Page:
An effort by the chairman of the Republican Party to reach a formal non-interference agreement with conservative political action committees that support GOP candidates has failed.

Richard Richards, the chairman of the Republican National Committee, disclosed the effort earlier this week when he said he had asked the independent political action committees to stay out of campaigns when they are asked to by Republican candidates or state GOP chairmen.

But John T. (terry) Dolan, head of the National Conservative Political Action Committee (NCPAC), the largest and most powerful of the groups, said lawyers for the NCPAC concluded that such a formal agreement to abide by the wishes of Republican officials would violate federal election laws.

Under federal election laws, political action commitees and individuals may spend money for or against candidates, but only if they are "independent expenditures" and they do not consult or coordinate their efforts with the candidates or others who coordinate for them.

In 1979 and 1980, NCPAC made about $1.4 million in such expenditures, mostly in negative campaign messages criticizing liberal Democratic candidates.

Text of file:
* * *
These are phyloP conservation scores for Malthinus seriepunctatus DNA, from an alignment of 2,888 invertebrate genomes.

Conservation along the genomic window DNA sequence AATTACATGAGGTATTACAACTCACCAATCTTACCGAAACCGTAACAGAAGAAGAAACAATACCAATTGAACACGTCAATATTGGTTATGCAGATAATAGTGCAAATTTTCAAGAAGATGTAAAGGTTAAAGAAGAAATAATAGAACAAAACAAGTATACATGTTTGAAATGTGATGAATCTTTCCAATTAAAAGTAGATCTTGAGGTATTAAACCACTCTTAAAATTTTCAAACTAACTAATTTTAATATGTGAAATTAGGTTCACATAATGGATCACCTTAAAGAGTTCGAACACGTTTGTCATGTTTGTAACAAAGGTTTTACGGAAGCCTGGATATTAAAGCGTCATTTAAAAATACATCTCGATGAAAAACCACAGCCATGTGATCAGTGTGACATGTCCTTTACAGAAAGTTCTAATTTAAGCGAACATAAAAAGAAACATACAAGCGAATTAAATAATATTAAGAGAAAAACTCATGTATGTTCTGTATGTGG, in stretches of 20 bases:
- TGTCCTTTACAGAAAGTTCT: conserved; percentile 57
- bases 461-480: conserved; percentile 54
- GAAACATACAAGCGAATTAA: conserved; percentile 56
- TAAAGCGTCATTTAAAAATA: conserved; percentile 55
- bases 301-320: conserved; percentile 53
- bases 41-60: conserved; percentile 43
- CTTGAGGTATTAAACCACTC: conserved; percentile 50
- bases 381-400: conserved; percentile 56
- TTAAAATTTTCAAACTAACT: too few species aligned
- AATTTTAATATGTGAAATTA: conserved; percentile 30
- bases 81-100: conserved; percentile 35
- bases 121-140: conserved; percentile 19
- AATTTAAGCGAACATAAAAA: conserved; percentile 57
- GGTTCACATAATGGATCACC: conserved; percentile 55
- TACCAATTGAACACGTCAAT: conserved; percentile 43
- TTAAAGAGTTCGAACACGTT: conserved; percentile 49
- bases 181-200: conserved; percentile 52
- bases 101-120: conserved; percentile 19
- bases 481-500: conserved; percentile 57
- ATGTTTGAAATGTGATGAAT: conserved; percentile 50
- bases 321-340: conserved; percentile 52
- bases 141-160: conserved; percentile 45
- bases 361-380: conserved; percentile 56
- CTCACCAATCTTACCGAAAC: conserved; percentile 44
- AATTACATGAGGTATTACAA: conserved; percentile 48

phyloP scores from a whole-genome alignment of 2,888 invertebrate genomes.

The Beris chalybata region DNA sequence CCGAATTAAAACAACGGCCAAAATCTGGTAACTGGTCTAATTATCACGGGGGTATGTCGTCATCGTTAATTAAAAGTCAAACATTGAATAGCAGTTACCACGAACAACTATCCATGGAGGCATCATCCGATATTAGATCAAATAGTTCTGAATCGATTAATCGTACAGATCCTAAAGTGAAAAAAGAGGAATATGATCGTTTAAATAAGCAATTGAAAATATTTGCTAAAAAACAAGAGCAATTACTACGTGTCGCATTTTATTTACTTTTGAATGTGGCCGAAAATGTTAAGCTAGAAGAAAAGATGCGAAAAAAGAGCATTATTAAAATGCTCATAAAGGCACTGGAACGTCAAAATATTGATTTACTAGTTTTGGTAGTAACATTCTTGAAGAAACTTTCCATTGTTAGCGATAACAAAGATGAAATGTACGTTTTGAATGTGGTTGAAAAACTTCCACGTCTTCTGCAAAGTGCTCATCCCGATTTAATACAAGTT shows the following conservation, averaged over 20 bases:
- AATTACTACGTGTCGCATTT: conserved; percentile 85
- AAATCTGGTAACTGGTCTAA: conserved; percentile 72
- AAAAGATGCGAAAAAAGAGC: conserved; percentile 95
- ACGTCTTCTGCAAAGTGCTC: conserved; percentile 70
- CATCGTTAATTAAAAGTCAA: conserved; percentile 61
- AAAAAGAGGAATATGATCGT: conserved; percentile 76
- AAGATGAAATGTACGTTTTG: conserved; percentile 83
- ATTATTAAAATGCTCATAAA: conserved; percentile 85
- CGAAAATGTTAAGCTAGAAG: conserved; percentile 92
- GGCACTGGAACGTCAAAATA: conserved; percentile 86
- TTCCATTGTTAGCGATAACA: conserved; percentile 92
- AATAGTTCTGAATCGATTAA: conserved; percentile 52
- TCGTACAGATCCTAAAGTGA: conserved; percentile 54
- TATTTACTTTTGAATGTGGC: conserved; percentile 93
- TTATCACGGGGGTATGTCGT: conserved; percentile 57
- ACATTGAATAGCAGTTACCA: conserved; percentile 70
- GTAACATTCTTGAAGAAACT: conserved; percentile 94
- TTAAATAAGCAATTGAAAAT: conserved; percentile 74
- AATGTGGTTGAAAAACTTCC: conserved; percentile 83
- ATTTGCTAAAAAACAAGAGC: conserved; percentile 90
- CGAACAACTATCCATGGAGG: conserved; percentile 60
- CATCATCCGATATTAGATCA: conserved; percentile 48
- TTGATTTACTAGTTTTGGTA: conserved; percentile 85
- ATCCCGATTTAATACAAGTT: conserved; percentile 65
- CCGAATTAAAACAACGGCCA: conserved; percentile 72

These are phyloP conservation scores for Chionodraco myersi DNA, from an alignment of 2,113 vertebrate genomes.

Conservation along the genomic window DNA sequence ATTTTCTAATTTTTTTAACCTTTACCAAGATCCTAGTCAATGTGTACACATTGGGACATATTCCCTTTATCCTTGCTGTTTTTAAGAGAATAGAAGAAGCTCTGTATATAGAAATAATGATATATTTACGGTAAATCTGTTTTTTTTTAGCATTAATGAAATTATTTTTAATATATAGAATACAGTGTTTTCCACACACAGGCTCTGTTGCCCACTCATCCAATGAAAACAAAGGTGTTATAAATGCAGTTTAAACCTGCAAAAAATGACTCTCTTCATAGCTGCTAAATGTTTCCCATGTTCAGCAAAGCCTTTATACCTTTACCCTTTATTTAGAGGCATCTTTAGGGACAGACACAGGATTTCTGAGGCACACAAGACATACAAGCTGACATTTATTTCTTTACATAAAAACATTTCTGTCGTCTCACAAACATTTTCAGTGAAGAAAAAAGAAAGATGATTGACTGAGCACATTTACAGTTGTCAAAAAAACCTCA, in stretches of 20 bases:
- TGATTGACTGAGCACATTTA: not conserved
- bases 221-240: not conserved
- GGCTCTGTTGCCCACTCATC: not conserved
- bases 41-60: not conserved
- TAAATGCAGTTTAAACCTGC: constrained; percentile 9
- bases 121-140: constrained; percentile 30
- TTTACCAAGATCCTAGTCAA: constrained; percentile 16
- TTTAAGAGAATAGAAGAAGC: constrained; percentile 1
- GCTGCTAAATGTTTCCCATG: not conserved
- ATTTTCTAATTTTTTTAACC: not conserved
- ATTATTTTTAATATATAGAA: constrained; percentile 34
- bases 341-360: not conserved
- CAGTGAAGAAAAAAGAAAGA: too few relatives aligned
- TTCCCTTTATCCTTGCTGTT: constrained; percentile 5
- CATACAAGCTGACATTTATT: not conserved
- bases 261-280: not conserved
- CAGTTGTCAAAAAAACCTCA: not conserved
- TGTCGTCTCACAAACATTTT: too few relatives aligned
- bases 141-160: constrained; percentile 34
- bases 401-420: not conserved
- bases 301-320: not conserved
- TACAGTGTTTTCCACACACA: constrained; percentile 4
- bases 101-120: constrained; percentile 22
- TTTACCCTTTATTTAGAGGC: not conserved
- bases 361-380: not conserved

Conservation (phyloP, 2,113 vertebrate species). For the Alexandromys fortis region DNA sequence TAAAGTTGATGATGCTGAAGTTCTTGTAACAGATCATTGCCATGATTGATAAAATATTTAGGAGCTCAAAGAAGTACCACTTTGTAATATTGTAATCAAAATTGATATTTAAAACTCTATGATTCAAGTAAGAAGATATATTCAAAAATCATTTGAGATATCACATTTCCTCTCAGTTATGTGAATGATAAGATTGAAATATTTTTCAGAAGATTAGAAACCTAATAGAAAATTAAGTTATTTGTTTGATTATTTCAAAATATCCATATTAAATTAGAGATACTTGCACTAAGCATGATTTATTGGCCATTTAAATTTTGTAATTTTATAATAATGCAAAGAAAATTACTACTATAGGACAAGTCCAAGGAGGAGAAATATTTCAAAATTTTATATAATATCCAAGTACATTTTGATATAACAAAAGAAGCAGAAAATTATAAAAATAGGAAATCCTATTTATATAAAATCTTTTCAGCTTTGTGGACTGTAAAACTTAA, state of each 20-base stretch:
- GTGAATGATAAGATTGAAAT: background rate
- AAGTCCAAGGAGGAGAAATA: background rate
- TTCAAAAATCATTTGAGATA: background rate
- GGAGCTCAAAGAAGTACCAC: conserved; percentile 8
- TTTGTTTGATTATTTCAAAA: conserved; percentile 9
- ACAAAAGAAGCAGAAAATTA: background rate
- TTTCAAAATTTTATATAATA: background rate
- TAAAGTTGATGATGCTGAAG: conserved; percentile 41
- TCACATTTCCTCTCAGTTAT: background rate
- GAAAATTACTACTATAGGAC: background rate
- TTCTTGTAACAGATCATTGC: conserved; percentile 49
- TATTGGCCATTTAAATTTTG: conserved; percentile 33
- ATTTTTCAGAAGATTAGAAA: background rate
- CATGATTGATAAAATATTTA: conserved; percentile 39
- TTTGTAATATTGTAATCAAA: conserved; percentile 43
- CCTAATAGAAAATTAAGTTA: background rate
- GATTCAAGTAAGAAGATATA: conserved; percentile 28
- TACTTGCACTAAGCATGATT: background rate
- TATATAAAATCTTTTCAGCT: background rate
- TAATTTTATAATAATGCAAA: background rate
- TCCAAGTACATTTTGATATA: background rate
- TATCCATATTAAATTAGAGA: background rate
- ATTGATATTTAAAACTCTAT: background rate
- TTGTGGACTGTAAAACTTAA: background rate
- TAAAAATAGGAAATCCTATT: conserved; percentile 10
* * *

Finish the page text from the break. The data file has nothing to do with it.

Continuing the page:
Dolan said lawyers for the RNC and the Ncpac discussed Richards' proposal, but that no agreement was reached.

"Our conclusion is that we cannot have any kind of formal agreement from a legal point of view, nor would we want to from a political point of view," he said.

Lawyers for both sides concluded that an agreement between a political party and an independent expenditure group would violate federal election rules giving the indpendents the freedom to raise and spend money without limitations.

Republican candidates have clearly benefited by the independently financed attacks on their Democratic opponents. But in some races, there have been indications of voter backlash against the NCPAC's negative advertising and requests by GOP candidates that the group take its help elsewhere.

Richards said he has discussed the problems of independent expenditures with Dolan, who, he said, "agrees in principle that the [political] parties have a right to be worried by the independent expenditure groups."

Dolan said he agreed that the rise of groups such as the NCPAC is "potentially very damaging to the political system." But he said the solution to the problem is the repeal of election laws "that are designed only to protect incumbents," such as the elimination of limits on the amount of contributions that can be made directly to candidates.